Back to all news

Don’t Wait for Perfection When It Comes to Using an Attention Currency

Lorem ipsum dolor sit amet, consectetur adipiscing elit. Suspendisse varius enim in eros elementum tristique. Duis cursus, mi quis viverra ornare, eros dolor interdum nulla, ut commodo diam libero vitae erat. Aenean faucibus nibh et justo cursus id rutrum lorem imperdiet. Nunc ut sem vitae risus tristique posuere.

While researchers and academics have fretted in The Media Leader recently about the care needed when constructing currencies, or the shortcomings of attention metrics as a currency, the reality is the market will decide what metrics become currencies.

Irwin Gotlieb, the individual likely responsible for the most media-buying in the last 50 years, had this to say about attention metrics at an event we recently hosted.

"I wouldn't debate whether this should be currency or not," Gottlieb said. "We always had secondary and tertiary currencies. Eventually, when knowledge asymmetry goes away, it can become primary."

Whether or not you believe that attention metrics will achieve currency status, it’s a good idea to understand how this information asymmetry typically plays out and how to benefit from it.

Metrics become currencies in a cycle of arbitrage and gaming

In arbitrage, buyers use asymmetrical information to cherry-pick the best supply. Value accrues to buyers with information, and as buying skews to quality, high-quality sellers as well. Gradually, as the information becomes more widespread, its usefulness for arbitrage diminishes.

As quality inventory becomes scarce, some buyers will begin to ask for guarantees from sellers instead of risking the spot market. This is the turning point at which the metric becomes a currency, and benefits accrue to high-quality sellers.

Once established as a currency, sellers’ incentives are to game metrics by tailoring lower-quality products to masquerade as higher quality. Depending on how effectively the metric is gamed by sellers, buyers will start investing in new metrics to restart the arbitrage loop.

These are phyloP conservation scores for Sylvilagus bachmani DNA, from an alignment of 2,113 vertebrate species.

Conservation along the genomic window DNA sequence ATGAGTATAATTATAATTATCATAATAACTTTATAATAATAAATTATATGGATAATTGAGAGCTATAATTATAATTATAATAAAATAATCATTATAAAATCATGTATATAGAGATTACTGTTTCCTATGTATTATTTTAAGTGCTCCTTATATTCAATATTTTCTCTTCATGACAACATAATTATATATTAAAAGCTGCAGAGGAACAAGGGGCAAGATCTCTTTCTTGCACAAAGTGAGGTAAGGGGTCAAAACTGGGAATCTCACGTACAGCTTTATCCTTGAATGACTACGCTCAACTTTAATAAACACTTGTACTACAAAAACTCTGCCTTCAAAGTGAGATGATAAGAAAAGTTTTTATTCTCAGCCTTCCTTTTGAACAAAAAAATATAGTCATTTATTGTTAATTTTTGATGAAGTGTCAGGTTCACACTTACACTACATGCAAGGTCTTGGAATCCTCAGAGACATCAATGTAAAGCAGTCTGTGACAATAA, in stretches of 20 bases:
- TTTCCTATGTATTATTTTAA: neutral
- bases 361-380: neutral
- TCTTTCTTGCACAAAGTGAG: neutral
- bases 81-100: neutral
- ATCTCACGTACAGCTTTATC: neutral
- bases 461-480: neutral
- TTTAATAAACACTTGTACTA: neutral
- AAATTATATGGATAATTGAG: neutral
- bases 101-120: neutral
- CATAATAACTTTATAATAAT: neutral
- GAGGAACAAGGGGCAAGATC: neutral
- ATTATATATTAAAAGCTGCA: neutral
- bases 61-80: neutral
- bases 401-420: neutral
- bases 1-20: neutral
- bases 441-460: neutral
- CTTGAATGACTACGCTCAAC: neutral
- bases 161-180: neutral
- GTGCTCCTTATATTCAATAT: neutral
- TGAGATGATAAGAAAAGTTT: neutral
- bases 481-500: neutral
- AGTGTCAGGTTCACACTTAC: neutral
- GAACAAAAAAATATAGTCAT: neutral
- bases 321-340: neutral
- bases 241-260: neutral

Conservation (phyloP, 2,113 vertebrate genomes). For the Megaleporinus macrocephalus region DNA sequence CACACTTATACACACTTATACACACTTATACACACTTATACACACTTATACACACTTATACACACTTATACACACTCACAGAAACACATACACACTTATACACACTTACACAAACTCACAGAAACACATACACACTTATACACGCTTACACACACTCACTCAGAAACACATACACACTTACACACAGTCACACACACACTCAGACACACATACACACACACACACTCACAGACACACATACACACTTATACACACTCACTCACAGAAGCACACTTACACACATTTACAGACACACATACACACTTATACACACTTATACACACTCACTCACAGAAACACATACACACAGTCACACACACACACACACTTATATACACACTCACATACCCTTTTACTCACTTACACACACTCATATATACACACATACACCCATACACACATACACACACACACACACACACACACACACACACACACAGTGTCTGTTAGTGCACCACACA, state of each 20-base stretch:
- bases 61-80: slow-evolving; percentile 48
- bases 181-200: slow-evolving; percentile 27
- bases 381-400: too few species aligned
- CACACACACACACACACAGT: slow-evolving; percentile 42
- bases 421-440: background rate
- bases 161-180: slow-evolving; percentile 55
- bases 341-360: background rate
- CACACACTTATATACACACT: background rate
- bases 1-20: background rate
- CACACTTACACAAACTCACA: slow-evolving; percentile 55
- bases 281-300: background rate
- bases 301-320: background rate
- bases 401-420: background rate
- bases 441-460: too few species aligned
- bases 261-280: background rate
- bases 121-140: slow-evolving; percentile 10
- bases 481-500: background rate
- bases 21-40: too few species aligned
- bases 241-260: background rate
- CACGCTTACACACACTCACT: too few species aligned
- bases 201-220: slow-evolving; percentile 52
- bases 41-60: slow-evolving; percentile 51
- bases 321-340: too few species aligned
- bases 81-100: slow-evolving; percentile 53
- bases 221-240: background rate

This is the cycle we’re seeing play out today with viewability and video completion rate (VCR) — two metrics widely used by advertisers that have been thoroughly gamed.

With a rather low hurdle of 50% on screen for one or two seconds, viewability offers very little assurance of quality and incentivises publishers to pack as many ads on the page as possible. VCR is even worse, as video players shrink and attach themselves to the side of the page, muted, for as long as needed to achieve completion.

These days, buying high-viewability, high-VCR placements results in fairly low-quality media.

To address this, some advertisers are shifting resources towards new ways of measuring media quality. Attention metrics have emerged as the leader in this space.

Adelaide has proven that our attention metric, AU, predicts marketing outcomes throughout the funnel. In January, we released a compilation of 25 case studies demonstrating how AU is being used to drive better results.

It’s typical to see advertisers driving 20-60% gains in efficiency when replacing viewability with AU. There’s little doubt we’re in the arbitrage phase of the currency cycle, where significant value accrues to buyers.

When we set out to build AU, our aim was to isolate media impact from creative and audience. We wanted a metric that was:

While AU is most commonly used today for arbitrage, it's starting to replace the currencies of viewability and video completion rate in contracts as advertisers gain comfort with attention metrics.

Why are more accurate metrics so important?

Beyond the value from arbitrage, better metrics create dramatic improvements in the health of markets. For starters, better metrics reset incentives towards quality —  the simple act of arbitrage sends signals to the market that buyers demand higher quality and increase revenue for quality publishers.

As metrics become currencies, they level the playing field between buyers and sellers, enabling advertisers to increase the certainty of access to quality media and publishers to gain confidence in their ability to monetize it.

Finally, currencies hardened against gaming drive scarcity of quality and foster the trust required for more standardised contracts that further derisk market participants.

If an advertiser can easily retrade a contract, they’ll be more likely to invest with a publisher. And, if a publisher can confidently monetise media, they will be more likely to create it, realising the same benefits as forward sellers in a commodities market.

The lesson is to not be afraid of new metrics just because innovation is uncomfortable or pundits tell you to wait for the perfect measurement.

Advertisers are better off taking advantage of the arbitrage available today and prepare for the long-term efficiencies of more precise currencies.

Previous Blog Post

You’re reading the latest blog post.

Next Blog Post

You’re reading the most ancient post.